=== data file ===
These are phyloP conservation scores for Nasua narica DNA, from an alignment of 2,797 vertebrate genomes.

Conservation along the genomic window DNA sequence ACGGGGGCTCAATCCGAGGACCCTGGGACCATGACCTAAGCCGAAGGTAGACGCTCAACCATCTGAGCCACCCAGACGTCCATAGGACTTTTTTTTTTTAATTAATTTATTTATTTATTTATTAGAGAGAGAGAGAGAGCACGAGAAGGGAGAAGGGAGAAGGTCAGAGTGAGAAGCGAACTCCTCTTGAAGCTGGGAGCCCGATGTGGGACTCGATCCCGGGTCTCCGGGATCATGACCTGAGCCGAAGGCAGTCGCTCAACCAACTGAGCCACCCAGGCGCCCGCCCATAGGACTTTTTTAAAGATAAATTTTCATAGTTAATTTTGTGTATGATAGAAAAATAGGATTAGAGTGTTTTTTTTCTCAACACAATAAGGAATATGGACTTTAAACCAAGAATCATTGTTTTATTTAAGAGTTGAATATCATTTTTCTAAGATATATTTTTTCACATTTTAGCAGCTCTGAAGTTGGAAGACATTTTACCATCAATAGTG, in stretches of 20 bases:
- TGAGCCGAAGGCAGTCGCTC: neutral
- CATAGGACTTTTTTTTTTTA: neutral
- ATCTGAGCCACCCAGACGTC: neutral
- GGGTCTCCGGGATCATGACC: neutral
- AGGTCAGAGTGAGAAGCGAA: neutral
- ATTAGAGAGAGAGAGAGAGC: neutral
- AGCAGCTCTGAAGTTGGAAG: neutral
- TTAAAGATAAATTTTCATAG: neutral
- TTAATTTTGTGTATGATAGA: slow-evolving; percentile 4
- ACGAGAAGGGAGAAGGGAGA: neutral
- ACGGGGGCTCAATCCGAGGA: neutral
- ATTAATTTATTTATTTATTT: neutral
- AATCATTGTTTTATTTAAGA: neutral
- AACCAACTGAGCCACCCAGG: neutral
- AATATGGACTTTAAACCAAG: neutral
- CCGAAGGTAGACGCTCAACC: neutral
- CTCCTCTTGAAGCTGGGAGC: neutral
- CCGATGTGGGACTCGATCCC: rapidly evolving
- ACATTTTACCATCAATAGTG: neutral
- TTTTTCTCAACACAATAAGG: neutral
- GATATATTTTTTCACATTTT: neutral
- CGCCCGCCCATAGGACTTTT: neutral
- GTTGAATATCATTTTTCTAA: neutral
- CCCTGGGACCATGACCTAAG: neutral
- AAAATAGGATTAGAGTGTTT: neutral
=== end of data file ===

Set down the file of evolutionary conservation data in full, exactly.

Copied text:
These are phyloP conservation scores for Nasua narica DNA, from an alignment of 2,797 vertebrate genomes.

Conservation along the genomic window DNA sequence ACGGGGGCTCAATCCGAGGACCCTGGGACCATGACCTAAGCCGAAGGTAGACGCTCAACCATCTGAGCCACCCAGACGTCCATAGGACTTTTTTTTTTTAATTAATTTATTTATTTATTTATTAGAGAGAGAGAGAGAGCACGAGAAGGGAGAAGGGAGAAGGTCAGAGTGAGAAGCGAACTCCTCTTGAAGCTGGGAGCCCGATGTGGGACTCGATCCCGGGTCTCCGGGATCATGACCTGAGCCGAAGGCAGTCGCTCAACCAACTGAGCCACCCAGGCGCCCGCCCATAGGACTTTTTTAAAGATAAATTTTCATAGTTAATTTTGTGTATGATAGAAAAATAGGATTAGAGTGTTTTTTTTCTCAACACAATAAGGAATATGGACTTTAAACCAAGAATCATTGTTTTATTTAAGAGTTGAATATCATTTTTCTAAGATATATTTTTTCACATTTTAGCAGCTCTGAAGTTGGAAGACATTTTACCATCAATAGTG, in stretches of 20 bases:
- TGAGCCGAAGGCAGTCGCTC: neutral
- CATAGGACTTTTTTTTTTTA: neutral
- ATCTGAGCCACCCAGACGTC: neutral
- GGGTCTCCGGGATCATGACC: neutral
- AGGTCAGAGTGAGAAGCGAA: neutral
- ATTAGAGAGAGAGAGAGAGC: neutral
- AGCAGCTCTGAAGTTGGAAG: neutral
- TTAAAGATAAATTTTCATAG: neutral
- TTAATTTTGTGTATGATAGA: slow-evolving; percentile 4
- ACGAGAAGGGAGAAGGGAGA: neutral
- ACGGGGGCTCAATCCGAGGA: neutral
- ATTAATTTATTTATTTATTT: neutral
- AATCATTGTTTTATTTAAGA: neutral
- AACCAACTGAGCCACCCAGG: neutral
- AATATGGACTTTAAACCAAG: neutral
- CCGAAGGTAGACGCTCAACC: neutral
- CTCCTCTTGAAGCTGGGAGC: neutral
- CCGATGTGGGACTCGATCCC: rapidly evolving
- ACATTTTACCATCAATAGTG: neutral
- TTTTTCTCAACACAATAAGG: neutral
- GATATATTTTTTCACATTTT: neutral
- CGCCCGCCCATAGGACTTTT: neutral
- GTTGAATATCATTTTTCTAA: neutral
- CCCTGGGACCATGACCTAAG: neutral
- AAAATAGGATTAGAGTGTTT: neutral